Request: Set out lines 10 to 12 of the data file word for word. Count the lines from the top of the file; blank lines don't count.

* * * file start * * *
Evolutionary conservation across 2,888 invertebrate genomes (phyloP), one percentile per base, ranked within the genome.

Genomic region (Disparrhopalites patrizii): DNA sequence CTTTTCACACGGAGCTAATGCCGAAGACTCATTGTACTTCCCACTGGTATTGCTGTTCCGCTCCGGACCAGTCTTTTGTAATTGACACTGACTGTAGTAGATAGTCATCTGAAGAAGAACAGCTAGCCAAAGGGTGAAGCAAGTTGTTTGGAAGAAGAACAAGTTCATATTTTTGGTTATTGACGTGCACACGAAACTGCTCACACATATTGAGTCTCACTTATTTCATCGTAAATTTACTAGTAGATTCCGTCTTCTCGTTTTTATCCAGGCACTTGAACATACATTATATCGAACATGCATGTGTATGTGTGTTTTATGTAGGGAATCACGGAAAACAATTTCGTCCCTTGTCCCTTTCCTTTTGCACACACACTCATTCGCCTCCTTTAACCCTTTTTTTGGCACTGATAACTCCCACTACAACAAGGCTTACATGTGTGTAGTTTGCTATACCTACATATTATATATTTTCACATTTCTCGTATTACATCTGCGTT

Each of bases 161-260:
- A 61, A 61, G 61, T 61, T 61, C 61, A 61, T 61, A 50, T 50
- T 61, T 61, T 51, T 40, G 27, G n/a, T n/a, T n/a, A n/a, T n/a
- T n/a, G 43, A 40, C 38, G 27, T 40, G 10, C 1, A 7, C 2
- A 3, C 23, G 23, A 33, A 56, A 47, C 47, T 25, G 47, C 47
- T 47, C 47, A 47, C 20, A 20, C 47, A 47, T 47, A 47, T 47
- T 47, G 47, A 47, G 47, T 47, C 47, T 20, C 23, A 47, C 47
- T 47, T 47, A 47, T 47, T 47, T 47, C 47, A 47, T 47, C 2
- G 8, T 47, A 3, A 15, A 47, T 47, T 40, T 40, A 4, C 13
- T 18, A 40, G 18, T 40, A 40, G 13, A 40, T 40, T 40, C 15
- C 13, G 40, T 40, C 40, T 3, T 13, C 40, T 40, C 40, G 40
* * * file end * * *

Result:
- T 47, T 47, A 47, T 47, T 47, T 47, C 47, A 47, T 47, C 2
- G 8, T 47, A 3, A 15, A 47, T 47, T 40, T 40, A 4, C 13
- T 18, A 40, G 18, T 40, A 40, G 13, A 40, T 40, T 40, C 15